LAS VEGAS –  Beware of gloved up ghosts.

Certain apparitions have treated me better than OK. Some spirits have watched over my sometimes stupid, undeserving behind and provided protection from my own folly and fumbles.

There must have been something like that going on last weekend around here, because a sport many referred to as dead provided all kinds of welcome distraction to a real world that was getting me down.

And, since by many esteemed pronouncements the continued life of boxing depended on the Floyd Mayweather – Oscar De la Hoya bout being spectacular enough for a magnificent resurrection of fistianna’s fatally faded glory, I guess it's some vision from the undead beyond that beckons me toward an intriguing summer of slugging.

Mayweather/De la Hoya wasn’t the fight of the century. It wasn’t the Fight of the Year. It wasn’t the Fight of the Month, and it probably wasn’t even the fight of the night (That distinction goes to undercard boys Rey Bautista and Sergio Medina).

So what.

Sometimes a contest that looks good on paper fizzles into a boring waltz. Sometimes you pay extra for a better seat than usual, and the wild knockout comes while you’re looking away. Sometimes the whole scene is just an uncomfortable bore.

Welcome to another precious part of the real world, amigos.

Sometimes the fights just suck. Saturday night around here was way, way better than that. The last minute frenzy of boxing related action and anticipation was almost entertainment enough. It would have been nice for a toe to toe classic, but at least what we got was an honest effort by both extreme talents.

Life might not be fair, but it’s all we got, brother.

Some heavily hyped battles might not end up being so great, but the sport is, and it will be for a while.

The asteroid will probably hit us by then anyway.

Before that, there will be plenty of awesome contests and a pile of crappy ones.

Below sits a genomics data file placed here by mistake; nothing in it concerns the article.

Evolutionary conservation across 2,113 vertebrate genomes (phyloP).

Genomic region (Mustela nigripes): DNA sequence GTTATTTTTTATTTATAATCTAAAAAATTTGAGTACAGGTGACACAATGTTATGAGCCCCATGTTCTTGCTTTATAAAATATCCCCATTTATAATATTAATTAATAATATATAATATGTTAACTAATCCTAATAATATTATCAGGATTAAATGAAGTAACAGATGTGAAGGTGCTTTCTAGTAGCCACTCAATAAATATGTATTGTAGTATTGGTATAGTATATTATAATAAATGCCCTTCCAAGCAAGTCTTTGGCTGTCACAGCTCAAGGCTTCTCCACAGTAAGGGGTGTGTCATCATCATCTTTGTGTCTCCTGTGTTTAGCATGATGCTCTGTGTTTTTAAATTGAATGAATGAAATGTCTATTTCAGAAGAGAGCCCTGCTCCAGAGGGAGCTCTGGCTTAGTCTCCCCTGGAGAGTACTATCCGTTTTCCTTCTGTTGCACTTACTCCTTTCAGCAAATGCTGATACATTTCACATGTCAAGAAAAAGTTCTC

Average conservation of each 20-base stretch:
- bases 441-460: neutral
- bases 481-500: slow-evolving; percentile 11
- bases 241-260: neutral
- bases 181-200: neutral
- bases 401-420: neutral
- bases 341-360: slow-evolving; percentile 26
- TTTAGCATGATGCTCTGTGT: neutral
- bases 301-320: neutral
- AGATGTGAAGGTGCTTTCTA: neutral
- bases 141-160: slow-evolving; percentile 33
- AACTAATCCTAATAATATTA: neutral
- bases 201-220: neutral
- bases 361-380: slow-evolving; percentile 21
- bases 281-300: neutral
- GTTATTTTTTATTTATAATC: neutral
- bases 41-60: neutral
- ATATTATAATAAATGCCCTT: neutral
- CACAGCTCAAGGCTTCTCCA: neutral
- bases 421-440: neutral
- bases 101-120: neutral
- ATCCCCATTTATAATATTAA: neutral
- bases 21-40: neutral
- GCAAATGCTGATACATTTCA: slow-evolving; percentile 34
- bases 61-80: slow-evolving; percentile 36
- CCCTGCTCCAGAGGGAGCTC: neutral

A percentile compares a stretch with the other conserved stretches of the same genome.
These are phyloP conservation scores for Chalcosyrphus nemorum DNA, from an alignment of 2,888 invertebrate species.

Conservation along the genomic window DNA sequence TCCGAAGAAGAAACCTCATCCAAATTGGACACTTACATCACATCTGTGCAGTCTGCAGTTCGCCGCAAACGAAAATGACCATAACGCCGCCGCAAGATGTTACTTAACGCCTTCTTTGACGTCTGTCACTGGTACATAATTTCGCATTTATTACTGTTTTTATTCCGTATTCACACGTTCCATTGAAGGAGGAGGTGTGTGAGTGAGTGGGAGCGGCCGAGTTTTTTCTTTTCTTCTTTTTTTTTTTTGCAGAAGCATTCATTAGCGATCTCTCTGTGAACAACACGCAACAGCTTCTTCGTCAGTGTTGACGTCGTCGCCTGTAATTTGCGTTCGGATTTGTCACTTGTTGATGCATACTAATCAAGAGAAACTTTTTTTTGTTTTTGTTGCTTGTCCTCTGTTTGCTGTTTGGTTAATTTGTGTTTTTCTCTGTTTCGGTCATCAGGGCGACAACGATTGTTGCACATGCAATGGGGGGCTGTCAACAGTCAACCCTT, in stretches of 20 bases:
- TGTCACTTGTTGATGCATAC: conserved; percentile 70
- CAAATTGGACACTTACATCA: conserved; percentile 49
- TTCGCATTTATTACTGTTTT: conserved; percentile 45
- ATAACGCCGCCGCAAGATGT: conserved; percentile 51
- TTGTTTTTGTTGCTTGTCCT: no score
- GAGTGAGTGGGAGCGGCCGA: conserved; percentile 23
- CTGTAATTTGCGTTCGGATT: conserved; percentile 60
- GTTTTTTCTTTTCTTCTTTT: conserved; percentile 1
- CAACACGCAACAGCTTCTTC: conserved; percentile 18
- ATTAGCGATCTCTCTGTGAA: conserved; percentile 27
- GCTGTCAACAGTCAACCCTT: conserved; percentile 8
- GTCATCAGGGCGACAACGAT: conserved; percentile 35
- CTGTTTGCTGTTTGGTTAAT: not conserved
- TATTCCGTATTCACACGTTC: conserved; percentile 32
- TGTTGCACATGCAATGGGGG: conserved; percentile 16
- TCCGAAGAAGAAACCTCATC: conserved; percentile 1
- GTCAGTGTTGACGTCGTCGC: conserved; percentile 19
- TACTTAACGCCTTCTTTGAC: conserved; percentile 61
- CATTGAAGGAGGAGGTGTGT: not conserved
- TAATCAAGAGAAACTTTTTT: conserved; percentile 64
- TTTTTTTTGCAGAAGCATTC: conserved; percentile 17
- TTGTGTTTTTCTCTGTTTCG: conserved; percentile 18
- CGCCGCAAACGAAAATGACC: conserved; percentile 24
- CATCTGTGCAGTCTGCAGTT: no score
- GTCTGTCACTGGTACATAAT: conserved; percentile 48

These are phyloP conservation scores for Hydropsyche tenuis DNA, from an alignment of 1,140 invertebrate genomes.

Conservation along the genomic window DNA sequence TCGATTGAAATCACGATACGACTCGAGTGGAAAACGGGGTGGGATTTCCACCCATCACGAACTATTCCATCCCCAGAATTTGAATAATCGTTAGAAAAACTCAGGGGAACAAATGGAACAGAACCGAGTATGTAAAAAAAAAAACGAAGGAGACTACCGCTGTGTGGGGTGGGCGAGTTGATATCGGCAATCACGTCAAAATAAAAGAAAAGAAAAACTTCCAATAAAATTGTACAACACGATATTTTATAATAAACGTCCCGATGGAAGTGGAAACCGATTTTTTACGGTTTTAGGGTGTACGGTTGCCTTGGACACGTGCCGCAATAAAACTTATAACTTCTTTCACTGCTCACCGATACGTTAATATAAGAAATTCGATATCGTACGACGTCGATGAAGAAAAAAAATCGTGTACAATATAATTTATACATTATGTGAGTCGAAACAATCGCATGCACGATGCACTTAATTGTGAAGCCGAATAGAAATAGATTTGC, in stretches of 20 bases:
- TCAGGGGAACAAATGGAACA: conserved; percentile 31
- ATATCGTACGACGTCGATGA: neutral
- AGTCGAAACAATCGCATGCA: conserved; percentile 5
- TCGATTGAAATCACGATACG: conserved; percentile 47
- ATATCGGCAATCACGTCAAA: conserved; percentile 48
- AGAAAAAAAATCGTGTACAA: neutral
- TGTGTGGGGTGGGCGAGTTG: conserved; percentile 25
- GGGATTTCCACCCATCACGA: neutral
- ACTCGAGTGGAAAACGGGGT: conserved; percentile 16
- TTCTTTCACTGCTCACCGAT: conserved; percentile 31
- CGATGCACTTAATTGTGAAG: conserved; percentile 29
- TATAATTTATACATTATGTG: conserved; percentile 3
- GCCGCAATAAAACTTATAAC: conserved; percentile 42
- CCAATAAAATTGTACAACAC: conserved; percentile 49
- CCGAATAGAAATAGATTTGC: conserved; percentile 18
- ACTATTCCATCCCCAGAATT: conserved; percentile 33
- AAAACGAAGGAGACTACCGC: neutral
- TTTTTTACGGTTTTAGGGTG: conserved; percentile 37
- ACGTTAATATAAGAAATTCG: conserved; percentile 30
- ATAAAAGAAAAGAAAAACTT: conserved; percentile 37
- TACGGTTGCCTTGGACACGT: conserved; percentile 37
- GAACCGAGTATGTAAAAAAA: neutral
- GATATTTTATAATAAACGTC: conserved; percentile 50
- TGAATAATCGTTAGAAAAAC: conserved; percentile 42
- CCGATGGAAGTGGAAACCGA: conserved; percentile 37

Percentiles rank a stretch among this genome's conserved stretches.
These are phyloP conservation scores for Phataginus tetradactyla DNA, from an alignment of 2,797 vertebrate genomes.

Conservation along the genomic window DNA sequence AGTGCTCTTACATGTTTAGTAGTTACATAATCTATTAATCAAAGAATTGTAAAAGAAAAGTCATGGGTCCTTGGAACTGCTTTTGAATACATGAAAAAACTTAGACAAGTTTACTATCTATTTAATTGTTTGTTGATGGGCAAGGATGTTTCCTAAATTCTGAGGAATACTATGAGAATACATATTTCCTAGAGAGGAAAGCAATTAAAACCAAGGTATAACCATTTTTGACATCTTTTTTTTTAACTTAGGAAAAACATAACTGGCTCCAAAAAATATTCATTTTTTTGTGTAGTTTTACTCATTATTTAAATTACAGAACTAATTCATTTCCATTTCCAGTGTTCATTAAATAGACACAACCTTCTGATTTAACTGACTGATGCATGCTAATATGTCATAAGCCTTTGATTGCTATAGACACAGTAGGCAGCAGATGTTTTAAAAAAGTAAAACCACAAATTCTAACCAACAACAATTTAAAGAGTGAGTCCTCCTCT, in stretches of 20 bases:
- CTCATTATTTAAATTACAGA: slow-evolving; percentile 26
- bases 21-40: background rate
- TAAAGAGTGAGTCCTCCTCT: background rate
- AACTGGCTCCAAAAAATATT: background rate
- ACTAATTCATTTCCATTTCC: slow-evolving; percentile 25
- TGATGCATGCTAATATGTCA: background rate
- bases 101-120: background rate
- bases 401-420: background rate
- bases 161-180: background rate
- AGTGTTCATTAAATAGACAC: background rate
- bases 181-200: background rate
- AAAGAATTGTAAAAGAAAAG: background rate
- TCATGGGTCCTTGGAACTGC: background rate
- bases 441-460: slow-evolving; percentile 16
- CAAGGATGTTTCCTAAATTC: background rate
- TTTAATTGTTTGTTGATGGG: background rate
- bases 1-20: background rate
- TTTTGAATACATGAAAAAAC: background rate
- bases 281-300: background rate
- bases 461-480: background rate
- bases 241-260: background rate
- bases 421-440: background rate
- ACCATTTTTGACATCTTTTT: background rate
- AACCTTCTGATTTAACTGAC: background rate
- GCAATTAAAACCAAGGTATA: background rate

At the big events like Mayweather – De la Hoya, there will always be prime time goobers with no real knowledge or interest in boxing,  just there to make the scene. Year after year, they will use the easy, often stupid opening theme about boxing’s demise.

Year after year fanatics and fools will continue to whistle past the sport’s loudly declared graveyard.

Many of the headstones are still blank. Many will remain that way.

Some nights, like the upcoming Hopkins/Wright or Hatton/Castillo affairs, long lost legend has it that anyone creeping by boxing’s dusty graveyard, past the lines of limos and VIP busses, will be able to hear the screaming of happy ghosts.

Obviously, Mayweather – De la Hoya wasn’t the final, do-or –die night for boxing. Anyone looking for that should get in line, and hold their breath.

That world still awaits.

POSTSCRIPT: As I was spell checking this story, word came across the net about the motorcycle crash death of Diego “Chico” Corrales. Corrales began his career in Arizona and over the years I spoke with him many times. It was always a pleasure. Like most of us, Chico wasn’t perfect, but he seemed to genuinely try to improve himself. I believe he would like to be remembered as a warrior, and he definitely earned that. Rest in peace, Warrior.